Keeping true to Scripps College tradition, it was announced recently that the 2016 commencement speaker will be none other than former Secretary of State, white feminist and repeated genocide enabler Madeleine Albright. If you hadn’t already guessed it, I’m deeply disgusted that on the happiest day of my life (up to this point) I have to sit quietly and smile at the cameras of my parents and grandparents while this woman tells me to go out into the world and be amazing, even though according to her, I’m going to hell.
I admit, I didn’t know much about former Secretary Albright until she told the world that there is a “special place in hell” for women who aren’t voting for Hillary Clinton and the whispers of her being our commencement speaker erupted all over my Facebook. It did not take long to decide that this was not the person I wanted to listen to on my graduation day, and she is certainly not the person I want any of my classmates—or God forbid, my little sister—to model their lives after. You see, in addition to Madeleine Albright condemning me to eternal damnation for choosing to vote based on a candidate’s political record and proposed policies instead of my gender identity, her hands are also covered in blood.
In April of 1994, before I was even born, the volatile relationship between the Hutus and Tutsis in Rwanda came to a heartbreaking and foreseeable head. What was the then-U.S. Ambassador to the United Nation’s response? It was to write to the State Department and propose that the U.S. lead an effort to remove UN peacekeeping forces from Rwanda. This was after the death count already had already begun to rise. Six days after the conflict erupted, Albright argued for the removal of troops. The result is what we now refer to as the Rwandan genocide: nearly one million people died in 100 days. Men, women, children were slaughtered, and they were given the green light to do so after Albright successfully lobbied for the removal of troops from the area. She’s since apologized for this “mistake,” but I can’t consider her apology to be genuine when she continued to be complicit in multiple genocides afterward.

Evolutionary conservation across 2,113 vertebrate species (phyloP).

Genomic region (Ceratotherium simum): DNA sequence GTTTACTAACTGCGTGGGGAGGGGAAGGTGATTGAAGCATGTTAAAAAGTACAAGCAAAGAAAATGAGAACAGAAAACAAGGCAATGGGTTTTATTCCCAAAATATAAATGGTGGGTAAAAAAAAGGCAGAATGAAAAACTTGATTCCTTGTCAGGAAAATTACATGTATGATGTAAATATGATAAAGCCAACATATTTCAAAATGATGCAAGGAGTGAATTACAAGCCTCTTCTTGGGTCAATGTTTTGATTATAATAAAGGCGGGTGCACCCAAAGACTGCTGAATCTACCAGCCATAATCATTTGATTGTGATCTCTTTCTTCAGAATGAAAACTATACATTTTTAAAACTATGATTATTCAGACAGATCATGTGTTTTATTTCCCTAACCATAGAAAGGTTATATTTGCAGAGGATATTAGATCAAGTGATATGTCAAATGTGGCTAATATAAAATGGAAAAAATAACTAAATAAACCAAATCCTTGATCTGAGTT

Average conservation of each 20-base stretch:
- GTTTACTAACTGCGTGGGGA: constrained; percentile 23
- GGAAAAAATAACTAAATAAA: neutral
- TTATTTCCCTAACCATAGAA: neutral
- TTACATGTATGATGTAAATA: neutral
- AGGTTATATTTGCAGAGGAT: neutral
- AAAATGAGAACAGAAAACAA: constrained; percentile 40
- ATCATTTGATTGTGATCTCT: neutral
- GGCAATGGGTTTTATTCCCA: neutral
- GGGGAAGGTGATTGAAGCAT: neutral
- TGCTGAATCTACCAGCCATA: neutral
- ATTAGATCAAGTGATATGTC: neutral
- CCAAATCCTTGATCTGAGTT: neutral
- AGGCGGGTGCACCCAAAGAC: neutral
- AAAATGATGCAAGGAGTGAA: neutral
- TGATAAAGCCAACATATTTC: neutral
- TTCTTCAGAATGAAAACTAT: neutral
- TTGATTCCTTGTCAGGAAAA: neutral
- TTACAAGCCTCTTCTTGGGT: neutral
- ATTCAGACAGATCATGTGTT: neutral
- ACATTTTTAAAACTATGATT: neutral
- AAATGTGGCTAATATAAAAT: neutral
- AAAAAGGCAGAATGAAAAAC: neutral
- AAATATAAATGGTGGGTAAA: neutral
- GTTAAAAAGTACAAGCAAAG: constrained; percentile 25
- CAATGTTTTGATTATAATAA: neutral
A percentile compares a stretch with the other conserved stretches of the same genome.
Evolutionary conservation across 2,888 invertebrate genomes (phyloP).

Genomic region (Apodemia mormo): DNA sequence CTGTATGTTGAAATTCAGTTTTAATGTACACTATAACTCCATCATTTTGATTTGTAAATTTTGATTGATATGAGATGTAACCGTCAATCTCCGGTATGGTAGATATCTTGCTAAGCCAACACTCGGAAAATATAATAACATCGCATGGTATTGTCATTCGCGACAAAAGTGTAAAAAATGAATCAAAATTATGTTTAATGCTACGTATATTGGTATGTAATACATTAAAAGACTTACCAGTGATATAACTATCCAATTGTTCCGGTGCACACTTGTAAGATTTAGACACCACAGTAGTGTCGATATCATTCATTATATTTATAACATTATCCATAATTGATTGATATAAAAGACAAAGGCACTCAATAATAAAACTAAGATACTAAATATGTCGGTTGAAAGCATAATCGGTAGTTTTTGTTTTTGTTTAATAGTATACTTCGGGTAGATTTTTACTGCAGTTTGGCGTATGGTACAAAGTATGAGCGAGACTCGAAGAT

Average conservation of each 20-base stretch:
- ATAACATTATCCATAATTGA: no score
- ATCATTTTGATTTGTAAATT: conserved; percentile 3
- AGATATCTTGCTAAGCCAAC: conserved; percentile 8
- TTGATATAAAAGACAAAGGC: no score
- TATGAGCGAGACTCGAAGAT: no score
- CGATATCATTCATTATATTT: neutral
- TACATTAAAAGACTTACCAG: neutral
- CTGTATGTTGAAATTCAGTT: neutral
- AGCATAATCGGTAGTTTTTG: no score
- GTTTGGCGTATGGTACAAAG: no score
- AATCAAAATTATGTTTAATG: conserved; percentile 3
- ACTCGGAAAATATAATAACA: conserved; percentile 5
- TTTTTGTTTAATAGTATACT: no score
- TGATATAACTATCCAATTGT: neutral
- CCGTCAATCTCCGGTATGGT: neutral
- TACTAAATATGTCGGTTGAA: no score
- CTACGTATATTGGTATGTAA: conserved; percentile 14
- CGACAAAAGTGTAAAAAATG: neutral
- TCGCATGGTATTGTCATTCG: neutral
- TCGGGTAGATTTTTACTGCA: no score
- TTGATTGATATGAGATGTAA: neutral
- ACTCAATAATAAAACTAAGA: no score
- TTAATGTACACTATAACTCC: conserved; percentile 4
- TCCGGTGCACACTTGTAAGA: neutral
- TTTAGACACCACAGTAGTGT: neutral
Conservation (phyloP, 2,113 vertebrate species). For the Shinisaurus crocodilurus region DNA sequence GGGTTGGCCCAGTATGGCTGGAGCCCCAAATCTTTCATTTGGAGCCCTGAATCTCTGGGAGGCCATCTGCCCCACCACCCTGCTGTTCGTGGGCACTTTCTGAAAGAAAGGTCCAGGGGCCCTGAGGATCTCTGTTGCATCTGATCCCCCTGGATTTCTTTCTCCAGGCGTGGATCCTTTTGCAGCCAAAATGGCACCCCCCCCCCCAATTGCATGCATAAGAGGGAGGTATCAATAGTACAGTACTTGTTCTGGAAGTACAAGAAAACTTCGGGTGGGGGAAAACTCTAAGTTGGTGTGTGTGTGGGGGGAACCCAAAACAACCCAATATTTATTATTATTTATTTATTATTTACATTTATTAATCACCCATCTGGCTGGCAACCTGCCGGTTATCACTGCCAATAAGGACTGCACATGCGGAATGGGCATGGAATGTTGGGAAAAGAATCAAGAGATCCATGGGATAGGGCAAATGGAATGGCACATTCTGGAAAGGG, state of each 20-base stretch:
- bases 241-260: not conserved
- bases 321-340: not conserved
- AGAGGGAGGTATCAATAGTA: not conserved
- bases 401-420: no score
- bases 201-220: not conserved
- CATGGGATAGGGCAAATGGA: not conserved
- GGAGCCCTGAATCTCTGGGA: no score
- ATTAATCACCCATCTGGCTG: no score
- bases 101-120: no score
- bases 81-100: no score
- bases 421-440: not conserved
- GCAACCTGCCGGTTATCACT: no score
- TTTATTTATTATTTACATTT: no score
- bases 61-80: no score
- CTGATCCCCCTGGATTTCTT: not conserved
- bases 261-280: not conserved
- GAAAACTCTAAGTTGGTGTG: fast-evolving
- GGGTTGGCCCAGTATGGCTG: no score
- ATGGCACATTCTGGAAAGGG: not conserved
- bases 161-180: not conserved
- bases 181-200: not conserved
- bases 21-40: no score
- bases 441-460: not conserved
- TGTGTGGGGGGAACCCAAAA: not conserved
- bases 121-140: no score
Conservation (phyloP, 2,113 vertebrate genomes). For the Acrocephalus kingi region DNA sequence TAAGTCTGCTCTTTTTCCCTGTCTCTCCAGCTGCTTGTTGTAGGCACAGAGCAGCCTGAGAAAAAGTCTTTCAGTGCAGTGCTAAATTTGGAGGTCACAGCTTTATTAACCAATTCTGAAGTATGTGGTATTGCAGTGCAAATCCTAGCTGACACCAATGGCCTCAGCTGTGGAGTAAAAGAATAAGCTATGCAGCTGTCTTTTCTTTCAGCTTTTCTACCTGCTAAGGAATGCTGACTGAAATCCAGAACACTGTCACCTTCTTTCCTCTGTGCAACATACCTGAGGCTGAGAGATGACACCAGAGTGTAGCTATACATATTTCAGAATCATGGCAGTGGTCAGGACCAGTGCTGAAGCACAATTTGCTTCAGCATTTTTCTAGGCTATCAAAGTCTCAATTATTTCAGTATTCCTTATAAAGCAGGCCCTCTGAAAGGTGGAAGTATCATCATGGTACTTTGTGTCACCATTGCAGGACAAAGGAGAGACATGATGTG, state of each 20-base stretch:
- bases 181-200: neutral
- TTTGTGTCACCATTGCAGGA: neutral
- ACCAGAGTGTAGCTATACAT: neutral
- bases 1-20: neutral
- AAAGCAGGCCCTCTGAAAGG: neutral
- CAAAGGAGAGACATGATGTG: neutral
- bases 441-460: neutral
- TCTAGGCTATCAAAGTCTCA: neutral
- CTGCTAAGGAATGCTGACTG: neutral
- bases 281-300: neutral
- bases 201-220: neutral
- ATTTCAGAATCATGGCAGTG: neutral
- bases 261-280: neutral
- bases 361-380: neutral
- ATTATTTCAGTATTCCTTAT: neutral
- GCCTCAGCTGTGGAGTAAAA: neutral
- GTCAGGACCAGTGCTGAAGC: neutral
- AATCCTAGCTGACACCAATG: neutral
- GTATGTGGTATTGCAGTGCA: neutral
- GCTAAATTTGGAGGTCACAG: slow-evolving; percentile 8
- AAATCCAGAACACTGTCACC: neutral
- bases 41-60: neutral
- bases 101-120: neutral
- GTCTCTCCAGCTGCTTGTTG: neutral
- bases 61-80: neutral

After taking office as the U.S. Secretary of State, Albright advocated for military intervention in the Balkans—which is a nice way of saying she wanted to bomb former Yugoslavia until the killings stopped. What’s the best way to ending genocide? Bombs, apparently. Furthermore, you have to wonder why she was so enthusiastic about bombing in Europe to end the genocide of non-Serbians and Bosniaks, but supported non-action in Rwanda. I’ll leave you to make your own conclusions about that, but I’m of the opinion that it had nothing to do with her learning from her mistakes in Rwanda and everything to do with power and the value of relationships.
In 1996, Albright gave an interview on 60 Minutes during which she was asked if the deaths of half a million Iraqi children as a result of the trade and financial resource sanctions imposed on Iraq were worth it. Her answer? Yes. That alone should be enough to make your stomach turn.
The above situations are just a few of the examples of how many mistakes Albright made during her time in office. These are mistakes that cost thousands of people their lives. Now, don’t get me wrong, I understand how big of a deal this is for the Scripps Class of 2016. It is incredibly impressive that our class representatives were able to get Albright to be our speaker; I’m not trying to minimize the work that anyone did, nor am I saying that the people involved in bringing her here are bad people or to blame for her actions. I am also not discrediting former Secretary Albright’s considerable achievements—being the first woman to be the U.S. Secretary of State is extraordinary. But being the first woman to do something impressive does not give you a free pass on human rights, it does not give you a free pass to be complicit in genocide, and it does not give you a free pass to call the deaths of half a million children “worth it.”
Madeleine Albright is not my feminist idol. I don’t want her to be my ten-year-old sister’s idol. I cannot forgive her for the deaths of those children or for the trauma her actions helped inflict on hundreds of thousands of people. I don’t know how to fix the situation; I know that it’s too late for things to change, but I also know that we cannot allow people to escape criticism simply because they’re women. If my time at Scripps taught me anything, it has certainly taught me that.
Kinzie Mabon SC '16 is a Nebraska native and Anthropology major.